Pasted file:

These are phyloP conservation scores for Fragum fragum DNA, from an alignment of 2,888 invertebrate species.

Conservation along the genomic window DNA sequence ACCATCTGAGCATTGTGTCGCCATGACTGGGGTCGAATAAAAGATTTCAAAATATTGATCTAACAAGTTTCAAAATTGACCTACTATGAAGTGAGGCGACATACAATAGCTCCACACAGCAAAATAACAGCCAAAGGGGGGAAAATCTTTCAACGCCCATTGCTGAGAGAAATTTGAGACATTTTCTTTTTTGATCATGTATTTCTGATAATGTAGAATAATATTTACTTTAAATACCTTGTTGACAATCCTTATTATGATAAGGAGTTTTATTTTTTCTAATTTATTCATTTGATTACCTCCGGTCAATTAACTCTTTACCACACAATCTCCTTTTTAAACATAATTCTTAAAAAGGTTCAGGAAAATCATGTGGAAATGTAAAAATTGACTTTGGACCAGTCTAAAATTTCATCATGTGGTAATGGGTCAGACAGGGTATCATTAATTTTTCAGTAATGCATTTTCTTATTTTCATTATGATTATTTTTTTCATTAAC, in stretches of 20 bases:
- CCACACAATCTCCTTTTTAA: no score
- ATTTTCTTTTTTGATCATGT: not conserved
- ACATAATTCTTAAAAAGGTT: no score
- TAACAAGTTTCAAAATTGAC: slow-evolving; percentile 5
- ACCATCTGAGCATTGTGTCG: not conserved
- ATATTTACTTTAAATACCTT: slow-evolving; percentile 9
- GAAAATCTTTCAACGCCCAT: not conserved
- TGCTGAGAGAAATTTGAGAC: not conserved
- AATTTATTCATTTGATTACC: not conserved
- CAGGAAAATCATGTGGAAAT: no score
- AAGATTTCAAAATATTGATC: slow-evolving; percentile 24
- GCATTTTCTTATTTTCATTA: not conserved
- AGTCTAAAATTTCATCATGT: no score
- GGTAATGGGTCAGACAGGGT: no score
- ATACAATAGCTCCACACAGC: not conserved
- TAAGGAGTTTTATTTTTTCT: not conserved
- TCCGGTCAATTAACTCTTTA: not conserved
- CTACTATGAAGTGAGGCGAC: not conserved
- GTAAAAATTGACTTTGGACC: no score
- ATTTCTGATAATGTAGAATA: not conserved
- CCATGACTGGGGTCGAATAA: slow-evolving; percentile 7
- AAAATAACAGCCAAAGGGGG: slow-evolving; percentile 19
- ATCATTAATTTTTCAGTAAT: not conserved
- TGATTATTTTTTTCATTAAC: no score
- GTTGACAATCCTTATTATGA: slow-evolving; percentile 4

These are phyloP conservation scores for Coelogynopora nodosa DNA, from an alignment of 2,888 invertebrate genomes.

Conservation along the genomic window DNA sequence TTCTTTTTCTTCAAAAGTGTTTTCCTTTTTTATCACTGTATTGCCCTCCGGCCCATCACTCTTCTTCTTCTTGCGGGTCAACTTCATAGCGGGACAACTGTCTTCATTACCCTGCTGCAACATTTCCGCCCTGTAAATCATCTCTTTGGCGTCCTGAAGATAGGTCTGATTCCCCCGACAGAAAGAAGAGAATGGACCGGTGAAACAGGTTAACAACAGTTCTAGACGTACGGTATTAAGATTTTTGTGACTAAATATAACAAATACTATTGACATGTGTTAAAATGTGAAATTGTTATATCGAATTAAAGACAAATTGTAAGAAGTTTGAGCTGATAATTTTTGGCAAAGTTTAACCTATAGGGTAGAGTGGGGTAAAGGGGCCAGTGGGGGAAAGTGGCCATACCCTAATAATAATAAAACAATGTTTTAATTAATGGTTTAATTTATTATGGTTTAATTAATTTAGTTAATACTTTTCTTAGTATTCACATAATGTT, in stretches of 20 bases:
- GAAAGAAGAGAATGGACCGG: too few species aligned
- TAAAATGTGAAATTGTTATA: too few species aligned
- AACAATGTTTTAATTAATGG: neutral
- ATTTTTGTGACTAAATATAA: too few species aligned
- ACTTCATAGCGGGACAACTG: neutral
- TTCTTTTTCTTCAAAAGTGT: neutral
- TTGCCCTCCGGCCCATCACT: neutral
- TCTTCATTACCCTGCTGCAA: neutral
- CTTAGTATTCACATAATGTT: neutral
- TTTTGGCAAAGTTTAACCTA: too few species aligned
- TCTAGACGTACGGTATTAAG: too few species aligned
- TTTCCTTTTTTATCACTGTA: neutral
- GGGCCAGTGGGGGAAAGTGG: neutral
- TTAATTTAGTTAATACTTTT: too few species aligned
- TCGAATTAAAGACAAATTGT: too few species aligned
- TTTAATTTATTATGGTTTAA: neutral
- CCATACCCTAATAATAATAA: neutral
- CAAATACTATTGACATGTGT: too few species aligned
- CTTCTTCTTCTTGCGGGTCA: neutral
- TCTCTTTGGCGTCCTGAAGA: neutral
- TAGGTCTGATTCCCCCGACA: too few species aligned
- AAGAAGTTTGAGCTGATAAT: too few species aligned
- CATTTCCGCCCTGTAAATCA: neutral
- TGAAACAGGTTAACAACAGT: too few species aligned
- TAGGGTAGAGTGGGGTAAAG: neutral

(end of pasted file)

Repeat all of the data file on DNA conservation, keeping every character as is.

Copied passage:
These are phyloP conservation scores for Fragum fragum DNA, from an alignment of 2,888 invertebrate species.

Conservation along the genomic window DNA sequence ACCATCTGAGCATTGTGTCGCCATGACTGGGGTCGAATAAAAGATTTCAAAATATTGATCTAACAAGTTTCAAAATTGACCTACTATGAAGTGAGGCGACATACAATAGCTCCACACAGCAAAATAACAGCCAAAGGGGGGAAAATCTTTCAACGCCCATTGCTGAGAGAAATTTGAGACATTTTCTTTTTTGATCATGTATTTCTGATAATGTAGAATAATATTTACTTTAAATACCTTGTTGACAATCCTTATTATGATAAGGAGTTTTATTTTTTCTAATTTATTCATTTGATTACCTCCGGTCAATTAACTCTTTACCACACAATCTCCTTTTTAAACATAATTCTTAAAAAGGTTCAGGAAAATCATGTGGAAATGTAAAAATTGACTTTGGACCAGTCTAAAATTTCATCATGTGGTAATGGGTCAGACAGGGTATCATTAATTTTTCAGTAATGCATTTTCTTATTTTCATTATGATTATTTTTTTCATTAAC, in stretches of 20 bases:
- CCACACAATCTCCTTTTTAA: no score
- ATTTTCTTTTTTGATCATGT: not conserved
- ACATAATTCTTAAAAAGGTT: no score
- TAACAAGTTTCAAAATTGAC: slow-evolving; percentile 5
- ACCATCTGAGCATTGTGTCG: not conserved
- ATATTTACTTTAAATACCTT: slow-evolving; percentile 9
- GAAAATCTTTCAACGCCCAT: not conserved
- TGCTGAGAGAAATTTGAGAC: not conserved
- AATTTATTCATTTGATTACC: not conserved
- CAGGAAAATCATGTGGAAAT: no score
- AAGATTTCAAAATATTGATC: slow-evolving; percentile 24
- GCATTTTCTTATTTTCATTA: not conserved
- AGTCTAAAATTTCATCATGT: no score
- GGTAATGGGTCAGACAGGGT: no score
- ATACAATAGCTCCACACAGC: not conserved
- TAAGGAGTTTTATTTTTTCT: not conserved
- TCCGGTCAATTAACTCTTTA: not conserved
- CTACTATGAAGTGAGGCGAC: not conserved
- GTAAAAATTGACTTTGGACC: no score
- ATTTCTGATAATGTAGAATA: not conserved
- CCATGACTGGGGTCGAATAA: slow-evolving; percentile 7
- AAAATAACAGCCAAAGGGGG: slow-evolving; percentile 19
- ATCATTAATTTTTCAGTAAT: not conserved
- TGATTATTTTTTTCATTAAC: no score
- GTTGACAATCCTTATTATGA: slow-evolving; percentile 4

These are phyloP conservation scores for Coelogynopora nodosa DNA, from an alignment of 2,888 invertebrate genomes.

Conservation along the genomic window DNA sequence TTCTTTTTCTTCAAAAGTGTTTTCCTTTTTTATCACTGTATTGCCCTCCGGCCCATCACTCTTCTTCTTCTTGCGGGTCAACTTCATAGCGGGACAACTGTCTTCATTACCCTGCTGCAACATTTCCGCCCTGTAAATCATCTCTTTGGCGTCCTGAAGATAGGTCTGATTCCCCCGACAGAAAGAAGAGAATGGACCGGTGAAACAGGTTAACAACAGTTCTAGACGTACGGTATTAAGATTTTTGTGACTAAATATAACAAATACTATTGACATGTGTTAAAATGTGAAATTGTTATATCGAATTAAAGACAAATTGTAAGAAGTTTGAGCTGATAATTTTTGGCAAAGTTTAACCTATAGGGTAGAGTGGGGTAAAGGGGCCAGTGGGGGAAAGTGGCCATACCCTAATAATAATAAAACAATGTTTTAATTAATGGTTTAATTTATTATGGTTTAATTAATTTAGTTAATACTTTTCTTAGTATTCACATAATGTT, in stretches of 20 bases:
- GAAAGAAGAGAATGGACCGG: too few species aligned
- TAAAATGTGAAATTGTTATA: too few species aligned
- AACAATGTTTTAATTAATGG: neutral
- ATTTTTGTGACTAAATATAA: too few species aligned
- ACTTCATAGCGGGACAACTG: neutral
- TTCTTTTTCTTCAAAAGTGT: neutral
- TTGCCCTCCGGCCCATCACT: neutral
- TCTTCATTACCCTGCTGCAA: neutral
- CTTAGTATTCACATAATGTT: neutral
- TTTTGGCAAAGTTTAACCTA: too few species aligned
- TCTAGACGTACGGTATTAAG: too few species aligned
- TTTCCTTTTTTATCACTGTA: neutral
- GGGCCAGTGGGGGAAAGTGG: neutral
- TTAATTTAGTTAATACTTTT: too few species aligned
- TCGAATTAAAGACAAATTGT: too few species aligned
- TTTAATTTATTATGGTTTAA: neutral
- CCATACCCTAATAATAATAA: neutral
- CAAATACTATTGACATGTGT: too few species aligned
- CTTCTTCTTCTTGCGGGTCA: neutral
- TCTCTTTGGCGTCCTGAAGA: neutral
- TAGGTCTGATTCCCCCGACA: too few species aligned
- AAGAAGTTTGAGCTGATAAT: too few species aligned
- CATTTCCGCCCTGTAAATCA: neutral
- TGAAACAGGTTAACAACAGT: too few species aligned
- TAGGGTAGAGTGGGGTAAAG: neutral